SAN FRANCISCO: There
is another player in the growing youth vehicle market, and it's not a Honda or a
Volkswagen. This one is built in Belvidere, Illinois, America's heartland. Challenging the
Honda Civic, Volkswagen Jetta, Ford Focus, and a few others, is the new Dodge Neon R/T.
Now that Plymouth has been shown the door, Neons are sold only at Dodge dealers. The
car comes exclusively as a four-door sedan, but spans four models, including the SE, ES,
R/T and ACR (Automotive Club Racer). The Neon received a thorough redesign for the 2000
model year, so the 2001 models are tweaks upon the new overall package.
When it debuted in early 1994 as a 1995 model, the original Neon was one of Chrysler's
first "cab forward" designs, from the enlightened team of designers who have
penned some of the most beautiful and interesting cars of the last decade. That shape
lives on in 2001, but the body panels have been tightened up, with sharper fender lines,
turned-up taillights, and a more aggressive nose. In early ads, the Neon said,
"Hi." Today's car says, "How ya doin?"
The little Dodge is classified as a compact car by the EPA, so there is plenty of room
inside for you and your friends. The upswept side windows convey coziness even as rear
legroom exceeds many competitors. The SE model would make a pleasant commuter vehicle. But
the R/T model is this week's test car, in bright silver metallic, and it stands out from
the crowd with its full bag of goodies.
The most important, at least to the driver, is the 2.0-liter high-output Magnum engine.
It puts out 150 horsepower versus the 132 horsepower of the standard engine. That's
reasonably generous for a small car. The R/T comes with a sporting five-speed manual
transmission, which enables drivers to keep the car in gear all the way up to redline rpm
levels where it can make a difference. Fuel mileage is a respectable 27 city, 33 highway,
but the little rocket does opt for premium fuel.
The R/T follows the youth market hot sedan recipe with a sport suspension, which
includes unique springs, struts, shocks and antiroll bars. These are just the things that
young drivers love to add to their cars themselves, as are the Neon's 16-inch alloy wheels
with low-aspect-ratio performance rubber. There is also a performance tuned exhaust system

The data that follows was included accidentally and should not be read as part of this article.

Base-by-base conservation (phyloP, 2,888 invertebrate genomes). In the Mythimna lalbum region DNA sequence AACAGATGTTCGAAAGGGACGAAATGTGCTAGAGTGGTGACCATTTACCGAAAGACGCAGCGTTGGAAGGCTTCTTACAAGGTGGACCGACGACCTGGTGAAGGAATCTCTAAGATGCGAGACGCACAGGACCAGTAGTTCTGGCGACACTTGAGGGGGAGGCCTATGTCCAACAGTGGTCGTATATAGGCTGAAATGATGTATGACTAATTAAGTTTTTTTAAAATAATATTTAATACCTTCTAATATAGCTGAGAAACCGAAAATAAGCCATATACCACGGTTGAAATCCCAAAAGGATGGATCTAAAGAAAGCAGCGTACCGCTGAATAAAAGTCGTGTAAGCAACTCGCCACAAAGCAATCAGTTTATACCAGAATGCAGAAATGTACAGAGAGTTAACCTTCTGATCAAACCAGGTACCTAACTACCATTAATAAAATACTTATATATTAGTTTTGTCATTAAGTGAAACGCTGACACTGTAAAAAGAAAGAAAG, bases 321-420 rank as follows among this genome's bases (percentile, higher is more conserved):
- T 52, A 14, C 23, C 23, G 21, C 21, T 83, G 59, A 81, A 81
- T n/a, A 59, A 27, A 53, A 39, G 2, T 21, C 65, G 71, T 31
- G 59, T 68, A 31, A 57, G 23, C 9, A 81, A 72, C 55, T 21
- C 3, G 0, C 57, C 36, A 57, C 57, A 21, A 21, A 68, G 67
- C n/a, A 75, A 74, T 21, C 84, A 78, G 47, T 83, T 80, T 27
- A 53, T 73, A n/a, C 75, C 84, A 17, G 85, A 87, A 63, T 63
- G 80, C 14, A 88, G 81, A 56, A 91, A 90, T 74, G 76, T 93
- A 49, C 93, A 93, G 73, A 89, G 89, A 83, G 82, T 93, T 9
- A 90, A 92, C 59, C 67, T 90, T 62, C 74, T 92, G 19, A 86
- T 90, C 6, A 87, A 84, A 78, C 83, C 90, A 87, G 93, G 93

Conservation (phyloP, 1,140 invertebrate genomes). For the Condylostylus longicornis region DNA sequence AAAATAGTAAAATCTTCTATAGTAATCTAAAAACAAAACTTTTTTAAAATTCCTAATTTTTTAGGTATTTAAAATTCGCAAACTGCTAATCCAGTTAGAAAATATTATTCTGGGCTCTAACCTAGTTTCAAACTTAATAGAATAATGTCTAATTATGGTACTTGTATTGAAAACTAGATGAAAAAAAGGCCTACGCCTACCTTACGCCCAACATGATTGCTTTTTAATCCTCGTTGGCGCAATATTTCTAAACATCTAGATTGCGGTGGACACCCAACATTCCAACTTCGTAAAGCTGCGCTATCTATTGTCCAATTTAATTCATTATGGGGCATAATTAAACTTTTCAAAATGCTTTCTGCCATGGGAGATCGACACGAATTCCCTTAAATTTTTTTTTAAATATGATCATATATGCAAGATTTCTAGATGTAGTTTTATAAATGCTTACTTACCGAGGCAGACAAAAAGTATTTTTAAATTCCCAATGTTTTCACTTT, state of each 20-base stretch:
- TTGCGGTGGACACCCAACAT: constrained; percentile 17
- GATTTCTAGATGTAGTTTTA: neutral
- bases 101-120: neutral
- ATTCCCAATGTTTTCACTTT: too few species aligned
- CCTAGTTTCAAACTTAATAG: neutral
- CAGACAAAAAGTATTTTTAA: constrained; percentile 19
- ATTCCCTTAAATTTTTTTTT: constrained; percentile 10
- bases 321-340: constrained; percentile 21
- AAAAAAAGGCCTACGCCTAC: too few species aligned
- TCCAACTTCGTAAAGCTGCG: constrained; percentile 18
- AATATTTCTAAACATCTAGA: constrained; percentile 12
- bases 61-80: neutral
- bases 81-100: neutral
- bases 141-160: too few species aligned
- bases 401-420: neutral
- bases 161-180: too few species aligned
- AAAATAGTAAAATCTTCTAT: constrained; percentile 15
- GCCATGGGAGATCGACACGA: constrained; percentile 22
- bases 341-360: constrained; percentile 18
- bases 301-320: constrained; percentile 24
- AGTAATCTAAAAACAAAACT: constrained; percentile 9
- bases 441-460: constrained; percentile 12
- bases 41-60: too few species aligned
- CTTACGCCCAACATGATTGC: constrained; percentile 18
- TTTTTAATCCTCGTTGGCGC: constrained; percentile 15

with bright exhaust pipe tips, and "Firm-feel" 16:1 steering. All 2001 Neons get
improved brakes, but the R/T sports four-wheel discs with antilock, traction control, and
electronic brake proportioning.
If the Prowler is Chrysler's factory-made Hot Rod, then the Neon R/T is Dodge's factory
compact Sports Sedan. The outside of the R/T wears unique front and rear fascias with air
dams, a towering trunk lid-mounted spoiler, and side sill extensions. The pieces don't
disturb the overall taut lines of the Neon, although some drivers may do a double take
when they see a 48-year-old guy with a graying beard driving a Neon R/T. Inside, the R/T
package adds a leather-wrapped steering wheel and shift knob, a color-keyed instrument
panel bezel with white gauge faces, and unique bucket seats.
The Neon starts out at just $12,715, but my test car was loaded with options. A $1,010
package delivers leather seats and supplemental side airbags. The power sunroof costs just
$595 more. A four-disc CD changer is mounted very low in the dash, and along with the
stereo system itself, it sounds full and resonant, with plenty of bass response. The extra
18 horsepower adds $250. That brings the grand total to $18,955 after a welcome $860
"Customer Preferred Discount."
By far the largest upgrade is Customer Preferred Package 25H. For $4,430, it adds the
stuff most people apparently want, such as air conditioning, power windows, a 140-mph
speedometer, power heated/fold away outside mirrors, central locking, fog lamps,
illuminated vanity mirrors, lots of grab handles, and all those add-on pieces that make
the car look so cool. One oddity however is the Neon is the only car I have ever driven
that combines power front windows and hand crank rear ones.
Overall, however, the R/T walks the walk and talks the talk. In a world infatuated with
lowered, tricked-out Honda Civics, an all-American entry is rising up to grab some
attention. The Neon R/T, an American Pocket Rocket Sports Sedan. By Steve Schaefer ©
AutoWire.Net - San Francisco
Dodge Home Page
Byline: By Steve Schaefer © AutoWire.Net - San Francisco
Column Name: An American Pocket Rocket Sports Sedan
Topic: 2001 Dodge Neon RT
Word Count: 791
Photo Caption: 2001 Doodge Neon RT
Photo Credits: Dodge Internet Media
Series #: 2001 - 21
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